The recent report on Growing Wealthier, for example, founded that states with lower VMT per capita tend to have higher GDP per capita. While correlations do not prove causality, and other researchers have reached opposite conclusions,5 most would agree that the aim should be less about encouraging physical movement and more about designing communities and pricing resources to maximize economic and social interactions.

The linkages between environmental sustainability and economic competitiveness, we believe, are especially important. Besides attracting high-skilled firms and creative classes of workers, global cities with clean air, generous amounts of public spaces, attractive urban designs, and functional transportation and infrastructure systems are excellent incubators for growing the green economy. Advances in the production and distribution of clean-fuel vehicles that operate on renewable energy sources can stimulate private investment and create new employment and vocational opportunities.

Monday, December 24, 2012

Skid Row Housing Trust

Location: Los Angeles, CA

Website: www.skidrow.org

Skid Row Housing Trust’s philosophy is simple: Homes. Support. Success. The Trust ends homeless by providing homes that are affordable coupled with the help needed to permanently break the cycle of homelessness.

It is the Trust that provides the structures, but it is the residents who make our buildings homes and communities. Whether it is cooking a Thanksgiving feast or holding the door for another resident, our residents’ generosity and neighborliness breathe life into our buildings.

While Trust residents are united by their experience of overcoming homelessness, they come from every walk of life and background. We provide housing for the disabled, artists, older adults, counselors, veterans, chefs, gardeners, young adults, transgender men and women, and clergy. During any given year 1,500 men and women call Trust buildings home, with over 80% of those residents staying for more than one year.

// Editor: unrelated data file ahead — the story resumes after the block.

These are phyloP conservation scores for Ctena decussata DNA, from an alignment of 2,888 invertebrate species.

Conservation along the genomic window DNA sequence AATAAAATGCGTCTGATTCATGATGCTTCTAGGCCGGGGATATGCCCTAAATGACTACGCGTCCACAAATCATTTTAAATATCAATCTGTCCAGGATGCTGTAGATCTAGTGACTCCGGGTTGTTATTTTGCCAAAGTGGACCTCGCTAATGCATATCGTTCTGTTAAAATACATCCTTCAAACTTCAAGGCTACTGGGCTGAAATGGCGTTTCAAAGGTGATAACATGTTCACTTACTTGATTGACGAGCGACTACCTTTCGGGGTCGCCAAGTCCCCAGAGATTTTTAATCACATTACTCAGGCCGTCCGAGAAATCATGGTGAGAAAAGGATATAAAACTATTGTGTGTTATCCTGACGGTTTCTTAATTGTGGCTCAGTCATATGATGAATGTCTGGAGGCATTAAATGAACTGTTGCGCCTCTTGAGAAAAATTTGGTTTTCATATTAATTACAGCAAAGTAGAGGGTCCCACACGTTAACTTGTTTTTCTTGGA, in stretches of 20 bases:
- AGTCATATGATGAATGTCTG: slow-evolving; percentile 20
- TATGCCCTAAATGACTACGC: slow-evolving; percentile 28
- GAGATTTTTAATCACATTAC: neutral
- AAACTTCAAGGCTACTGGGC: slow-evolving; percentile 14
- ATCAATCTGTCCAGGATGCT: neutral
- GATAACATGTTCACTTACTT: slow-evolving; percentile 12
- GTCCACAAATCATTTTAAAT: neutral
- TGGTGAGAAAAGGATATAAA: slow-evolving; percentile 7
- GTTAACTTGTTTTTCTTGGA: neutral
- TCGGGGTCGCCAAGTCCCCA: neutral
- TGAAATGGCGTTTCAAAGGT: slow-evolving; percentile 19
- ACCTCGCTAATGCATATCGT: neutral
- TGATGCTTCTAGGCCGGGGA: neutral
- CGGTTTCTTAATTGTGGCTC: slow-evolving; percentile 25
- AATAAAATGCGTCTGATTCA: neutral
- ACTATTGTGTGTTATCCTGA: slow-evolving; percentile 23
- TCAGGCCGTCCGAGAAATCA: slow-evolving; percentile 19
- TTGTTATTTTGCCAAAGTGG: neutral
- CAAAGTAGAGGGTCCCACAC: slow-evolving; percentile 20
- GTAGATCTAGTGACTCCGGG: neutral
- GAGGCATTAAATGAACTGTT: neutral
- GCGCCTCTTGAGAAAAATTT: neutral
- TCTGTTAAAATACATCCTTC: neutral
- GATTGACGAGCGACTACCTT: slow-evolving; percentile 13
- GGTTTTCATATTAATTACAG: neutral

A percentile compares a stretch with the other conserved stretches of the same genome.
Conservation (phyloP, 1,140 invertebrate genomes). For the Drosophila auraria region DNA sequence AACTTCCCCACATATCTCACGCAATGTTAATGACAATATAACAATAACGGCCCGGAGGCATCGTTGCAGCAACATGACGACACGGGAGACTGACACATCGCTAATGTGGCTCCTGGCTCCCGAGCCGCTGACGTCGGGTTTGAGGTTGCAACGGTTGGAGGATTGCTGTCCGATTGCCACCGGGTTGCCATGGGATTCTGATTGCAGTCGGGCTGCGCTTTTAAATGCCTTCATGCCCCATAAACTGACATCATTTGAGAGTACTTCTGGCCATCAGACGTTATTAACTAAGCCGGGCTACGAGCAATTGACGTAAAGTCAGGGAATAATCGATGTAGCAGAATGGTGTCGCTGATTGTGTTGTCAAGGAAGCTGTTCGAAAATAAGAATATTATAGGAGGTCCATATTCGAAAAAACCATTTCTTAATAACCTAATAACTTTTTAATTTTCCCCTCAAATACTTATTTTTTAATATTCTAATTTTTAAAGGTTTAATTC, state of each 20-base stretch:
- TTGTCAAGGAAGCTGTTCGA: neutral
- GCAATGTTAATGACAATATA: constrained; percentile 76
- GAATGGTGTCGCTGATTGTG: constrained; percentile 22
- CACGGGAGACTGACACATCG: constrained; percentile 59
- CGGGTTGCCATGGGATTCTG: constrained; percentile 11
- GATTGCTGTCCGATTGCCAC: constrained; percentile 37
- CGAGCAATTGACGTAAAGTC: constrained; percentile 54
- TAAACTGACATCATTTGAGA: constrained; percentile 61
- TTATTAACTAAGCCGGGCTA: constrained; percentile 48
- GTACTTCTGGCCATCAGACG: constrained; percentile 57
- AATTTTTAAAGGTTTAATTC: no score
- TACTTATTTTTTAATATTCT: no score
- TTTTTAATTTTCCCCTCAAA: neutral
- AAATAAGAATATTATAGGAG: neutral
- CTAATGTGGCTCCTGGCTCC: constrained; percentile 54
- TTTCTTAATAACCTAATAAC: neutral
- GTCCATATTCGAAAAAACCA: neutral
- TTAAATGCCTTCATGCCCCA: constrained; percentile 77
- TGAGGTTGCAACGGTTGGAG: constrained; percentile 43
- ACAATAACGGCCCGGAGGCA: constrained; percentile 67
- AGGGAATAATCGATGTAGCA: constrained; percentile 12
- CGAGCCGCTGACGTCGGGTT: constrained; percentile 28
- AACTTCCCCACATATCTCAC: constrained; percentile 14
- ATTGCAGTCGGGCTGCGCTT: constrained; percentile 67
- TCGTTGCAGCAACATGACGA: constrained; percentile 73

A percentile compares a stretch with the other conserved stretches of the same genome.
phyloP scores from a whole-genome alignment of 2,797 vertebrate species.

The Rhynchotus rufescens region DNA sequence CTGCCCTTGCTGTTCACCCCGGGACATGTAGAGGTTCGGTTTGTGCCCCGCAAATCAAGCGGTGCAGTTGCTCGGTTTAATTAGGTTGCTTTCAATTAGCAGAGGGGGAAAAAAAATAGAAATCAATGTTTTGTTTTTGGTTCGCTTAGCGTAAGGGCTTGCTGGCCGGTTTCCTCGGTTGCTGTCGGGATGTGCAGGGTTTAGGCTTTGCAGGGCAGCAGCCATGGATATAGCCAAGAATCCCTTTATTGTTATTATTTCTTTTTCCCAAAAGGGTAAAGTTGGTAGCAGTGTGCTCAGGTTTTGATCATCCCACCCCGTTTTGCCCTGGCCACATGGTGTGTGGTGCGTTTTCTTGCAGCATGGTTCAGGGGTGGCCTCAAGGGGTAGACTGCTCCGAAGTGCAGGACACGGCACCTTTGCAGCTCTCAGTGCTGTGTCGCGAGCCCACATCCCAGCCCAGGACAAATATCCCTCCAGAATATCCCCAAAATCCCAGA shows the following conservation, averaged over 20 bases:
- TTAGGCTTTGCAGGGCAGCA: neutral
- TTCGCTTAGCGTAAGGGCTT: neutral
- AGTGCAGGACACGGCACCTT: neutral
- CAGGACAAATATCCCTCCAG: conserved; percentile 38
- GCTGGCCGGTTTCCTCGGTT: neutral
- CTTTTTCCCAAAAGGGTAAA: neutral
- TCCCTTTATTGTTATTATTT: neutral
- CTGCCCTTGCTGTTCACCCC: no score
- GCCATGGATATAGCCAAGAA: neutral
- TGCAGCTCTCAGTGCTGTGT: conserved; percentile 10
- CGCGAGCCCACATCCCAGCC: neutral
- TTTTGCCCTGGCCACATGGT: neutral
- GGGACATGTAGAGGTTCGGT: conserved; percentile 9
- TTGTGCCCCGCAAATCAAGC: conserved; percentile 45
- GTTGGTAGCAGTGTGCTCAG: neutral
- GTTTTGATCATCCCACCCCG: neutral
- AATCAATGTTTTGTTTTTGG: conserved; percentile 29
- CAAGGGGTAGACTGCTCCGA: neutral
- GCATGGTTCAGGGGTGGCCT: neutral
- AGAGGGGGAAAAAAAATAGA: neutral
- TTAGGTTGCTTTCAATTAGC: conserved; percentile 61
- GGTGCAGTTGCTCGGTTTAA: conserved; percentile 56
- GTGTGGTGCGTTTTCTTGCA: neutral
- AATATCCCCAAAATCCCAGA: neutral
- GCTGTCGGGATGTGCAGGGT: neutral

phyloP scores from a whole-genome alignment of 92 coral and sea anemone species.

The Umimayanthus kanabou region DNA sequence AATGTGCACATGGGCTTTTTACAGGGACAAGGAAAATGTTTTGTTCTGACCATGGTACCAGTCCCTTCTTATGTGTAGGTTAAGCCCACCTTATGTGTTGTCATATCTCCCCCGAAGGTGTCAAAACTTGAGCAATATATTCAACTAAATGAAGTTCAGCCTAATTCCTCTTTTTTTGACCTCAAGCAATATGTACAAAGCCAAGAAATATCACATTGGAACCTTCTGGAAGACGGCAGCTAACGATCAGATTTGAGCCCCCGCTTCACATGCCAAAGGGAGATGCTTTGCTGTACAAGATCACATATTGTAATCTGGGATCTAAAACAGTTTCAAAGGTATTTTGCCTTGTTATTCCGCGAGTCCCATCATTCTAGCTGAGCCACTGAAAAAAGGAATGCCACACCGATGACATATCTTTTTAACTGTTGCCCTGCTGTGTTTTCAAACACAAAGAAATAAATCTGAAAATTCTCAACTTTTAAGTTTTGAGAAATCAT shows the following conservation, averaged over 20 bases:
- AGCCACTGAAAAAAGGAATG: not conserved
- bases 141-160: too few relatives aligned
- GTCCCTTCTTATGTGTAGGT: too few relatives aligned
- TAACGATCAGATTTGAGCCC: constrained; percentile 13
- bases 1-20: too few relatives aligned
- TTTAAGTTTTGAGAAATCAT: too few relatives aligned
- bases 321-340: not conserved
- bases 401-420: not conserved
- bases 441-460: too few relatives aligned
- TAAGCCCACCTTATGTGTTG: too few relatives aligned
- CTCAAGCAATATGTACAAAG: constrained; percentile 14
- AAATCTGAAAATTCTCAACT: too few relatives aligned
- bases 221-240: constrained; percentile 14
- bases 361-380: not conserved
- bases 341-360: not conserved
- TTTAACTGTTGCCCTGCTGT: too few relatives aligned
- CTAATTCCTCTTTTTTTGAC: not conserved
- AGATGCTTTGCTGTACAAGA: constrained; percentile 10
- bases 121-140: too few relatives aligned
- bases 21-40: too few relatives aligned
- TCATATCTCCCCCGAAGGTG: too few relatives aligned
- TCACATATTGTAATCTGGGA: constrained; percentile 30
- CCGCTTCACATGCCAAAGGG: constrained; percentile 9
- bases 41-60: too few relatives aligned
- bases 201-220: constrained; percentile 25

Sunday, December 23, 2012

The Global Urbanist

Location: International

Website: www.globalurbanist.org

The Global Urbanist was created in 2009 by alumni of urban policy and international development programmes at the London School of Economics and Political Science (LSE) and maintains relationships with several faculty members of the school.

The Global Urbanist is an online magazine reviewing urban affairs and urban development issues in cities throughout the developed and developing world.

Its readers are drawn from the urban policy and international development sectors, and include urban planners, officers in local, national or international government agencies, civil society leaders, researchers and academics.

We receive articles from professionals and concerned community members in these fields on any topic affecting the management of cities. Articles are published under one of the following six themes: planning, governance, economy, communities, environment, and international.

If you or someone you know would like to contribute an article, please read our guidelines to get in touch.

Friday, December 21, 2012

Urban Homesteading Assistance Board

Location: New York, NY

Website: www.uhab.org

The Urban Homesteading Assistance Board was founded in the midst of New York City’s economic crisis of the 1970s.

While landlords abandoned their buildings en masse, the city found itself with over 11,000 buildings on hand and no idea what to do with them. UHAB became a voice for the residents living in those buildings – longtime New Yorkers who had no intention of leaving.

Turning buildings over to the residents began as an experimental idea. But soon the city was convinced it could be sustained. The first year UHAB offered training in Harlem, 200 buildings learned how to cooperatively govern and operate their own buildings.

We have only grown since then.
Since 1973 UHAB has assisted in the preservation of over 1,700 buildings and created homeownership opportunities for over 30,000 households.

Over the years, we have developed an intimate knowledge of New York City’s low-income co-op community. We are experts in meeting the needs of that community. Our work is unmatched by any other organization.
Today, New York City has the largest community of shared-equity housing co-ops in the country.

People in Plazas

Location: San Francisco, CA

Website: www.peopleinplazas.org

Our mission is to activate urban open spaces through events which generate social congregation. Our aim is to bring these spaces to the status of "everybody's neighborhood."

People in Plazas provides more than 500 paid "gigs" annually for local musicians. We support live music performance and embrace the diversity and wealth of the Bay Area music community.

The series has grown to producing 170+ free performances in public plazas during July, August and September. Venues stretch from The Pyramid Building up to Castro Street on or near Market Street. The program reaches an audience of more than 45,000 annually.